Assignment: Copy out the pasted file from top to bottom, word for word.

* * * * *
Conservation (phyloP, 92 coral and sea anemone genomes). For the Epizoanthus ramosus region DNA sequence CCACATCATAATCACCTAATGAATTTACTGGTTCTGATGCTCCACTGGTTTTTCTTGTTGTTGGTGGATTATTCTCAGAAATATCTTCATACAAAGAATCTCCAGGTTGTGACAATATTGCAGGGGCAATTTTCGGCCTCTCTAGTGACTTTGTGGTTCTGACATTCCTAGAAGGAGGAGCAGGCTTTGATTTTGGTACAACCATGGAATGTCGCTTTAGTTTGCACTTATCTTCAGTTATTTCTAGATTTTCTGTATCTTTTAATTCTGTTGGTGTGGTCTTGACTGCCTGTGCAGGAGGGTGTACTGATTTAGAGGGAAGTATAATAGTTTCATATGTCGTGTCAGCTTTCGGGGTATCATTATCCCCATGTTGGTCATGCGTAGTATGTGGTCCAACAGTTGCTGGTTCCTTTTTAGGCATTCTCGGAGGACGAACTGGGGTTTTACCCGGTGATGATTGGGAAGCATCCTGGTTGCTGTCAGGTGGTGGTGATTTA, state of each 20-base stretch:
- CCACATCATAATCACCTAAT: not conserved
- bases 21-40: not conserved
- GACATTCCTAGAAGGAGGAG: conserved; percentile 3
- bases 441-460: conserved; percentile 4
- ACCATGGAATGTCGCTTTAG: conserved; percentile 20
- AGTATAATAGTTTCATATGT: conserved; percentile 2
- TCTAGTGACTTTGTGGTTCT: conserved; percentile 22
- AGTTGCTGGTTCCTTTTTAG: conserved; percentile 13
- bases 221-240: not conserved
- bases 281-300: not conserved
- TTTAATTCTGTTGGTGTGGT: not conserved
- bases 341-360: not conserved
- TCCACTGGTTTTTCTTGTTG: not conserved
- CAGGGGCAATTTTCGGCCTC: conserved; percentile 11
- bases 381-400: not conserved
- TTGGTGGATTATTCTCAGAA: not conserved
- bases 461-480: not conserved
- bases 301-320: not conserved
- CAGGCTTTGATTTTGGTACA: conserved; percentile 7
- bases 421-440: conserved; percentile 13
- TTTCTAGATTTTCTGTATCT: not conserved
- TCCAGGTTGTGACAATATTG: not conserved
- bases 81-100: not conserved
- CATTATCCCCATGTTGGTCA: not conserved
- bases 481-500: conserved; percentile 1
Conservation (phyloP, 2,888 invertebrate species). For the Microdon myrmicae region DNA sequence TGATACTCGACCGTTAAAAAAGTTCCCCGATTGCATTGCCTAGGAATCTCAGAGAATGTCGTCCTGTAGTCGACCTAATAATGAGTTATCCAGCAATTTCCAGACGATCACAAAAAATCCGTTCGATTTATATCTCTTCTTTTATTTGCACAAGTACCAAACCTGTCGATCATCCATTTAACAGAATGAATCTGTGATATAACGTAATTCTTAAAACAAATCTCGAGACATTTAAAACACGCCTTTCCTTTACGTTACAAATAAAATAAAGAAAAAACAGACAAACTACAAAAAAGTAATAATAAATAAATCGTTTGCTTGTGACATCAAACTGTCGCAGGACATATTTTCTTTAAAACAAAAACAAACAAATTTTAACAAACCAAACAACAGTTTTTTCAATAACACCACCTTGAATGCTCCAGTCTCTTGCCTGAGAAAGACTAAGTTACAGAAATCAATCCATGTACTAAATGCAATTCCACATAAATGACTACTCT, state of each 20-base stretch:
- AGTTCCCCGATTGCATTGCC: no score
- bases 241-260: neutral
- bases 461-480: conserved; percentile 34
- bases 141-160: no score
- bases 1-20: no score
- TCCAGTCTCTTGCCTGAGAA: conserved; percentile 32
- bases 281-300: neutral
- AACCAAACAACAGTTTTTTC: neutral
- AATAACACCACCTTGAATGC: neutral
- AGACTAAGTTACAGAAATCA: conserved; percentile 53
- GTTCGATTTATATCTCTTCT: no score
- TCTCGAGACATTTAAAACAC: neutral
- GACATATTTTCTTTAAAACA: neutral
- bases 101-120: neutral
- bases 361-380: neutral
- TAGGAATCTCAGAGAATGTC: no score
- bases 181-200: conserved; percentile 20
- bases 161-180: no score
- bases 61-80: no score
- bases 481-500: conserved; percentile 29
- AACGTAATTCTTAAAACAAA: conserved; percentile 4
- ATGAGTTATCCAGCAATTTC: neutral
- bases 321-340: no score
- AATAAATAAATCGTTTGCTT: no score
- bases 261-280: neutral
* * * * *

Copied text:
Conservation (phyloP, 92 coral and sea anemone genomes). For the Epizoanthus ramosus region DNA sequence CCACATCATAATCACCTAATGAATTTACTGGTTCTGATGCTCCACTGGTTTTTCTTGTTGTTGGTGGATTATTCTCAGAAATATCTTCATACAAAGAATCTCCAGGTTGTGACAATATTGCAGGGGCAATTTTCGGCCTCTCTAGTGACTTTGTGGTTCTGACATTCCTAGAAGGAGGAGCAGGCTTTGATTTTGGTACAACCATGGAATGTCGCTTTAGTTTGCACTTATCTTCAGTTATTTCTAGATTTTCTGTATCTTTTAATTCTGTTGGTGTGGTCTTGACTGCCTGTGCAGGAGGGTGTACTGATTTAGAGGGAAGTATAATAGTTTCATATGTCGTGTCAGCTTTCGGGGTATCATTATCCCCATGTTGGTCATGCGTAGTATGTGGTCCAACAGTTGCTGGTTCCTTTTTAGGCATTCTCGGAGGACGAACTGGGGTTTTACCCGGTGATGATTGGGAAGCATCCTGGTTGCTGTCAGGTGGTGGTGATTTA, state of each 20-base stretch:
- CCACATCATAATCACCTAAT: not conserved
- bases 21-40: not conserved
- GACATTCCTAGAAGGAGGAG: conserved; percentile 3
- bases 441-460: conserved; percentile 4
- ACCATGGAATGTCGCTTTAG: conserved; percentile 20
- AGTATAATAGTTTCATATGT: conserved; percentile 2
- TCTAGTGACTTTGTGGTTCT: conserved; percentile 22
- AGTTGCTGGTTCCTTTTTAG: conserved; percentile 13
- bases 221-240: not conserved
- bases 281-300: not conserved
- TTTAATTCTGTTGGTGTGGT: not conserved
- bases 341-360: not conserved
- TCCACTGGTTTTTCTTGTTG: not conserved
- CAGGGGCAATTTTCGGCCTC: conserved; percentile 11
- bases 381-400: not conserved
- TTGGTGGATTATTCTCAGAA: not conserved
- bases 461-480: not conserved
- bases 301-320: not conserved
- CAGGCTTTGATTTTGGTACA: conserved; percentile 7
- bases 421-440: conserved; percentile 13
- TTTCTAGATTTTCTGTATCT: not conserved
- TCCAGGTTGTGACAATATTG: not conserved
- bases 81-100: not conserved
- CATTATCCCCATGTTGGTCA: not conserved
- bases 481-500: conserved; percentile 1
Conservation (phyloP, 2,888 invertebrate species). For the Microdon myrmicae region DNA sequence TGATACTCGACCGTTAAAAAAGTTCCCCGATTGCATTGCCTAGGAATCTCAGAGAATGTCGTCCTGTAGTCGACCTAATAATGAGTTATCCAGCAATTTCCAGACGATCACAAAAAATCCGTTCGATTTATATCTCTTCTTTTATTTGCACAAGTACCAAACCTGTCGATCATCCATTTAACAGAATGAATCTGTGATATAACGTAATTCTTAAAACAAATCTCGAGACATTTAAAACACGCCTTTCCTTTACGTTACAAATAAAATAAAGAAAAAACAGACAAACTACAAAAAAGTAATAATAAATAAATCGTTTGCTTGTGACATCAAACTGTCGCAGGACATATTTTCTTTAAAACAAAAACAAACAAATTTTAACAAACCAAACAACAGTTTTTTCAATAACACCACCTTGAATGCTCCAGTCTCTTGCCTGAGAAAGACTAAGTTACAGAAATCAATCCATGTACTAAATGCAATTCCACATAAATGACTACTCT, state of each 20-base stretch:
- AGTTCCCCGATTGCATTGCC: no score
- bases 241-260: neutral
- bases 461-480: conserved; percentile 34
- bases 141-160: no score
- bases 1-20: no score
- TCCAGTCTCTTGCCTGAGAA: conserved; percentile 32
- bases 281-300: neutral
- AACCAAACAACAGTTTTTTC: neutral
- AATAACACCACCTTGAATGC: neutral
- AGACTAAGTTACAGAAATCA: conserved; percentile 53
- GTTCGATTTATATCTCTTCT: no score
- TCTCGAGACATTTAAAACAC: neutral
- GACATATTTTCTTTAAAACA: neutral
- bases 101-120: neutral
- bases 361-380: neutral
- TAGGAATCTCAGAGAATGTC: no score
- bases 181-200: conserved; percentile 20
- bases 161-180: no score
- bases 61-80: no score
- bases 481-500: conserved; percentile 29
- AACGTAATTCTTAAAACAAA: conserved; percentile 4
- ATGAGTTATCCAGCAATTTC: neutral
- bases 321-340: no score
- AATAAATAAATCGTTTGCTT: no score
- bases 261-280: neutral